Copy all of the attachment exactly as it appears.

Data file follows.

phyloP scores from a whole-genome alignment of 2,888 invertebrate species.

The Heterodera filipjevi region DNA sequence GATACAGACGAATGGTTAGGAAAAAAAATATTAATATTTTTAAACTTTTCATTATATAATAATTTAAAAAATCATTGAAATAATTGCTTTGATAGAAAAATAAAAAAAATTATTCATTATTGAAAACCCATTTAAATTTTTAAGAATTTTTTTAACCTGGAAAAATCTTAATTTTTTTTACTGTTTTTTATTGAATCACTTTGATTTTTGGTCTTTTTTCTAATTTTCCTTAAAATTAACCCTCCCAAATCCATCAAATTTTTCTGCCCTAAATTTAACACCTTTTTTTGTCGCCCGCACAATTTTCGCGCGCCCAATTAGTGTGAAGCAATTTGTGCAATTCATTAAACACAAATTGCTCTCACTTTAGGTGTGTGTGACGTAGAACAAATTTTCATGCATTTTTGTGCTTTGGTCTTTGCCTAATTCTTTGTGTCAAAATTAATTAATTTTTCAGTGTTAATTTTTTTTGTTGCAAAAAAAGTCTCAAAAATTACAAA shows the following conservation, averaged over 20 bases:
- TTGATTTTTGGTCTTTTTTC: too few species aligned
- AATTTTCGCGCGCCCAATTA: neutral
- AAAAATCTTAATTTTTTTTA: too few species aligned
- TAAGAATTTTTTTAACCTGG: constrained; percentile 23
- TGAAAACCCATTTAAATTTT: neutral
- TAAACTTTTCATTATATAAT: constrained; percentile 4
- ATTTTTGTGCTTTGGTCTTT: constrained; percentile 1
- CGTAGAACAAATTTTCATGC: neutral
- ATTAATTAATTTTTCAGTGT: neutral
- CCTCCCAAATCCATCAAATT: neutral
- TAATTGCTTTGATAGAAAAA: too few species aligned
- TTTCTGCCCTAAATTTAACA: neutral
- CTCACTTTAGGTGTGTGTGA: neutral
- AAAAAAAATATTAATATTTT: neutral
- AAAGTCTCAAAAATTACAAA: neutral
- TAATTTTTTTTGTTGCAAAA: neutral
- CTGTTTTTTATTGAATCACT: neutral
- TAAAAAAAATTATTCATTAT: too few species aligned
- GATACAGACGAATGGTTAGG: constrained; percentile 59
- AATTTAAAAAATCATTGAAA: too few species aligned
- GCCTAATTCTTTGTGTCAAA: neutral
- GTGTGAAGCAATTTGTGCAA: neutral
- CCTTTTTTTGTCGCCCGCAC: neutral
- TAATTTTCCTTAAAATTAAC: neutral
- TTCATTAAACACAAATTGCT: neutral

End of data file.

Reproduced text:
phyloP scores from a whole-genome alignment of 2,888 invertebrate species.

The Heterodera filipjevi region DNA sequence GATACAGACGAATGGTTAGGAAAAAAAATATTAATATTTTTAAACTTTTCATTATATAATAATTTAAAAAATCATTGAAATAATTGCTTTGATAGAAAAATAAAAAAAATTATTCATTATTGAAAACCCATTTAAATTTTTAAGAATTTTTTTAACCTGGAAAAATCTTAATTTTTTTTACTGTTTTTTATTGAATCACTTTGATTTTTGGTCTTTTTTCTAATTTTCCTTAAAATTAACCCTCCCAAATCCATCAAATTTTTCTGCCCTAAATTTAACACCTTTTTTTGTCGCCCGCACAATTTTCGCGCGCCCAATTAGTGTGAAGCAATTTGTGCAATTCATTAAACACAAATTGCTCTCACTTTAGGTGTGTGTGACGTAGAACAAATTTTCATGCATTTTTGTGCTTTGGTCTTTGCCTAATTCTTTGTGTCAAAATTAATTAATTTTTCAGTGTTAATTTTTTTTGTTGCAAAAAAAGTCTCAAAAATTACAAA shows the following conservation, averaged over 20 bases:
- TTGATTTTTGGTCTTTTTTC: too few species aligned
- AATTTTCGCGCGCCCAATTA: neutral
- AAAAATCTTAATTTTTTTTA: too few species aligned
- TAAGAATTTTTTTAACCTGG: constrained; percentile 23
- TGAAAACCCATTTAAATTTT: neutral
- TAAACTTTTCATTATATAAT: constrained; percentile 4
- ATTTTTGTGCTTTGGTCTTT: constrained; percentile 1
- CGTAGAACAAATTTTCATGC: neutral
- ATTAATTAATTTTTCAGTGT: neutral
- CCTCCCAAATCCATCAAATT: neutral
- TAATTGCTTTGATAGAAAAA: too few species aligned
- TTTCTGCCCTAAATTTAACA: neutral
- CTCACTTTAGGTGTGTGTGA: neutral
- AAAAAAAATATTAATATTTT: neutral
- AAAGTCTCAAAAATTACAAA: neutral
- TAATTTTTTTTGTTGCAAAA: neutral
- CTGTTTTTTATTGAATCACT: neutral
- TAAAAAAAATTATTCATTAT: too few species aligned
- GATACAGACGAATGGTTAGG: constrained; percentile 59
- AATTTAAAAAATCATTGAAA: too few species aligned
- GCCTAATTCTTTGTGTCAAA: neutral
- GTGTGAAGCAATTTGTGCAA: neutral
- CCTTTTTTTGTCGCCCGCAC: neutral
- TAATTTTCCTTAAAATTAAC: neutral
- TTCATTAAACACAAATTGCT: neutral